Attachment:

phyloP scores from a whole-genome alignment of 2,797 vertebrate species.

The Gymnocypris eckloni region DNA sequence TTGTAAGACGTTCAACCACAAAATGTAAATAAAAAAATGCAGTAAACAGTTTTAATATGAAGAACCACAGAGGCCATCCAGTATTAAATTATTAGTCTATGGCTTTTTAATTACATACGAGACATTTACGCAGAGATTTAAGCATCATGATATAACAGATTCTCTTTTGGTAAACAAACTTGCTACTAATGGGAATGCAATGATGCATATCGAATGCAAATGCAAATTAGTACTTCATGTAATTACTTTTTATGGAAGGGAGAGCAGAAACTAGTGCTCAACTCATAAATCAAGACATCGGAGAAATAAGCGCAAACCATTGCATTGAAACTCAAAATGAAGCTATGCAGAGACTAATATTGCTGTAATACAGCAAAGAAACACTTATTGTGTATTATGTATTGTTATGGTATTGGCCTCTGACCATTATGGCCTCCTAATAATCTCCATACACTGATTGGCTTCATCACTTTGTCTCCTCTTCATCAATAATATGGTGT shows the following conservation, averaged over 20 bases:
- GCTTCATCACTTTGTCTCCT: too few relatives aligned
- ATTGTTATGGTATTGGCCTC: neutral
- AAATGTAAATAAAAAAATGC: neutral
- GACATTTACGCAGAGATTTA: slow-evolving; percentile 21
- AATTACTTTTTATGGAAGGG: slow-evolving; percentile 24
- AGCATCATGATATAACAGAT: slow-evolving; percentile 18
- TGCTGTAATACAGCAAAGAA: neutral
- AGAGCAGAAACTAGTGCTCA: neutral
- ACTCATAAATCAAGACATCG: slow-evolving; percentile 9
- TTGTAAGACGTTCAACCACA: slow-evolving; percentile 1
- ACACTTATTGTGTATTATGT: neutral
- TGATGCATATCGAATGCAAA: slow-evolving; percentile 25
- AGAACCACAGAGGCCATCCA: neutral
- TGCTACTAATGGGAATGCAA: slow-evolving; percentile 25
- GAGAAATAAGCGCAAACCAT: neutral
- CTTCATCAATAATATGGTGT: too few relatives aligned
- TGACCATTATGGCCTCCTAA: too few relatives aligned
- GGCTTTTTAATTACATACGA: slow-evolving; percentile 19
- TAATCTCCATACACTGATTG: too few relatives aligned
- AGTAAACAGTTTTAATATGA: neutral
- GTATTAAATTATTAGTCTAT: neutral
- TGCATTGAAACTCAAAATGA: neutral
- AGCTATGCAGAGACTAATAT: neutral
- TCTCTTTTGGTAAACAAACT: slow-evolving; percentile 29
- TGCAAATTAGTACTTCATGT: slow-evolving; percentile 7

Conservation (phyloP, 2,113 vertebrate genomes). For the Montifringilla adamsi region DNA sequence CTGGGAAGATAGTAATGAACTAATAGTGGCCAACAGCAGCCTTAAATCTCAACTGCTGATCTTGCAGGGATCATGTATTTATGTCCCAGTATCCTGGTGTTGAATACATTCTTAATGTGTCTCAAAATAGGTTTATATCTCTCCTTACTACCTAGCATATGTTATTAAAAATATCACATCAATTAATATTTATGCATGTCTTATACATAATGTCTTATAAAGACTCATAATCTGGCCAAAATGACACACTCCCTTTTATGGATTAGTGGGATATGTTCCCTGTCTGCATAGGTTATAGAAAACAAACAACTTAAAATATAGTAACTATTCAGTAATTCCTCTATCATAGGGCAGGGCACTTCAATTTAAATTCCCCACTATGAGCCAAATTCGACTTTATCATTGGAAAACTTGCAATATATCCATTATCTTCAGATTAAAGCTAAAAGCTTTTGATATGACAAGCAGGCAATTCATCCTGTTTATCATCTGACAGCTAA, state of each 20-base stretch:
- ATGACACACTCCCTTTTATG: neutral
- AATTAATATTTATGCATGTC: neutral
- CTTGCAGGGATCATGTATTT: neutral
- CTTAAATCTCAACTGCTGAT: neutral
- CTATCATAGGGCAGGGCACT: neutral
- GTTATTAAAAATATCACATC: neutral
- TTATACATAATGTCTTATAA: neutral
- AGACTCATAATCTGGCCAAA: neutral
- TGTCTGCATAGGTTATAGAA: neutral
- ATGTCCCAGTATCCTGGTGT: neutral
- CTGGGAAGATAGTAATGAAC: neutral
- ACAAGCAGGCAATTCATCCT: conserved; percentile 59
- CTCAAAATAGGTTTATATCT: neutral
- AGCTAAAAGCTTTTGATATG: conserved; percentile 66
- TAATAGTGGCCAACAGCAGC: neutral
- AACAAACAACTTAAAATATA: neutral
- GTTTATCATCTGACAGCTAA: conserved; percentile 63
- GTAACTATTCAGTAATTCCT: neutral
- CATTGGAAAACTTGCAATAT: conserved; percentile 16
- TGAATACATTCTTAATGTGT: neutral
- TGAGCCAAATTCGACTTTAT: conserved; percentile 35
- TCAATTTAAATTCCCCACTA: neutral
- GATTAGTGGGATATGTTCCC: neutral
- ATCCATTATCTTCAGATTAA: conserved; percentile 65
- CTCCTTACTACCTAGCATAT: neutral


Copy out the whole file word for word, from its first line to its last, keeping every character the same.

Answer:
phyloP scores from a whole-genome alignment of 2,797 vertebrate species.

The Gymnocypris eckloni region DNA sequence TTGTAAGACGTTCAACCACAAAATGTAAATAAAAAAATGCAGTAAACAGTTTTAATATGAAGAACCACAGAGGCCATCCAGTATTAAATTATTAGTCTATGGCTTTTTAATTACATACGAGACATTTACGCAGAGATTTAAGCATCATGATATAACAGATTCTCTTTTGGTAAACAAACTTGCTACTAATGGGAATGCAATGATGCATATCGAATGCAAATGCAAATTAGTACTTCATGTAATTACTTTTTATGGAAGGGAGAGCAGAAACTAGTGCTCAACTCATAAATCAAGACATCGGAGAAATAAGCGCAAACCATTGCATTGAAACTCAAAATGAAGCTATGCAGAGACTAATATTGCTGTAATACAGCAAAGAAACACTTATTGTGTATTATGTATTGTTATGGTATTGGCCTCTGACCATTATGGCCTCCTAATAATCTCCATACACTGATTGGCTTCATCACTTTGTCTCCTCTTCATCAATAATATGGTGT shows the following conservation, averaged over 20 bases:
- GCTTCATCACTTTGTCTCCT: too few relatives aligned
- ATTGTTATGGTATTGGCCTC: neutral
- AAATGTAAATAAAAAAATGC: neutral
- GACATTTACGCAGAGATTTA: slow-evolving; percentile 21
- AATTACTTTTTATGGAAGGG: slow-evolving; percentile 24
- AGCATCATGATATAACAGAT: slow-evolving; percentile 18
- TGCTGTAATACAGCAAAGAA: neutral
- AGAGCAGAAACTAGTGCTCA: neutral
- ACTCATAAATCAAGACATCG: slow-evolving; percentile 9
- TTGTAAGACGTTCAACCACA: slow-evolving; percentile 1
- ACACTTATTGTGTATTATGT: neutral
- TGATGCATATCGAATGCAAA: slow-evolving; percentile 25
- AGAACCACAGAGGCCATCCA: neutral
- TGCTACTAATGGGAATGCAA: slow-evolving; percentile 25
- GAGAAATAAGCGCAAACCAT: neutral
- CTTCATCAATAATATGGTGT: too few relatives aligned
- TGACCATTATGGCCTCCTAA: too few relatives aligned
- GGCTTTTTAATTACATACGA: slow-evolving; percentile 19
- TAATCTCCATACACTGATTG: too few relatives aligned
- AGTAAACAGTTTTAATATGA: neutral
- GTATTAAATTATTAGTCTAT: neutral
- TGCATTGAAACTCAAAATGA: neutral
- AGCTATGCAGAGACTAATAT: neutral
- TCTCTTTTGGTAAACAAACT: slow-evolving; percentile 29
- TGCAAATTAGTACTTCATGT: slow-evolving; percentile 7

Conservation (phyloP, 2,113 vertebrate genomes). For the Montifringilla adamsi region DNA sequence CTGGGAAGATAGTAATGAACTAATAGTGGCCAACAGCAGCCTTAAATCTCAACTGCTGATCTTGCAGGGATCATGTATTTATGTCCCAGTATCCTGGTGTTGAATACATTCTTAATGTGTCTCAAAATAGGTTTATATCTCTCCTTACTACCTAGCATATGTTATTAAAAATATCACATCAATTAATATTTATGCATGTCTTATACATAATGTCTTATAAAGACTCATAATCTGGCCAAAATGACACACTCCCTTTTATGGATTAGTGGGATATGTTCCCTGTCTGCATAGGTTATAGAAAACAAACAACTTAAAATATAGTAACTATTCAGTAATTCCTCTATCATAGGGCAGGGCACTTCAATTTAAATTCCCCACTATGAGCCAAATTCGACTTTATCATTGGAAAACTTGCAATATATCCATTATCTTCAGATTAAAGCTAAAAGCTTTTGATATGACAAGCAGGCAATTCATCCTGTTTATCATCTGACAGCTAA, state of each 20-base stretch:
- ATGACACACTCCCTTTTATG: neutral
- AATTAATATTTATGCATGTC: neutral
- CTTGCAGGGATCATGTATTT: neutral
- CTTAAATCTCAACTGCTGAT: neutral
- CTATCATAGGGCAGGGCACT: neutral
- GTTATTAAAAATATCACATC: neutral
- TTATACATAATGTCTTATAA: neutral
- AGACTCATAATCTGGCCAAA: neutral
- TGTCTGCATAGGTTATAGAA: neutral
- ATGTCCCAGTATCCTGGTGT: neutral
- CTGGGAAGATAGTAATGAAC: neutral
- ACAAGCAGGCAATTCATCCT: conserved; percentile 59
- CTCAAAATAGGTTTATATCT: neutral
- AGCTAAAAGCTTTTGATATG: conserved; percentile 66
- TAATAGTGGCCAACAGCAGC: neutral
- AACAAACAACTTAAAATATA: neutral
- GTTTATCATCTGACAGCTAA: conserved; percentile 63
- GTAACTATTCAGTAATTCCT: neutral
- CATTGGAAAACTTGCAATAT: conserved; percentile 16
- TGAATACATTCTTAATGTGT: neutral
- TGAGCCAAATTCGACTTTAT: conserved; percentile 35
- TCAATTTAAATTCCCCACTA: neutral
- GATTAGTGGGATATGTTCCC: neutral
- ATCCATTATCTTCAGATTAA: conserved; percentile 65
- CTCCTTACTACCTAGCATAT: neutral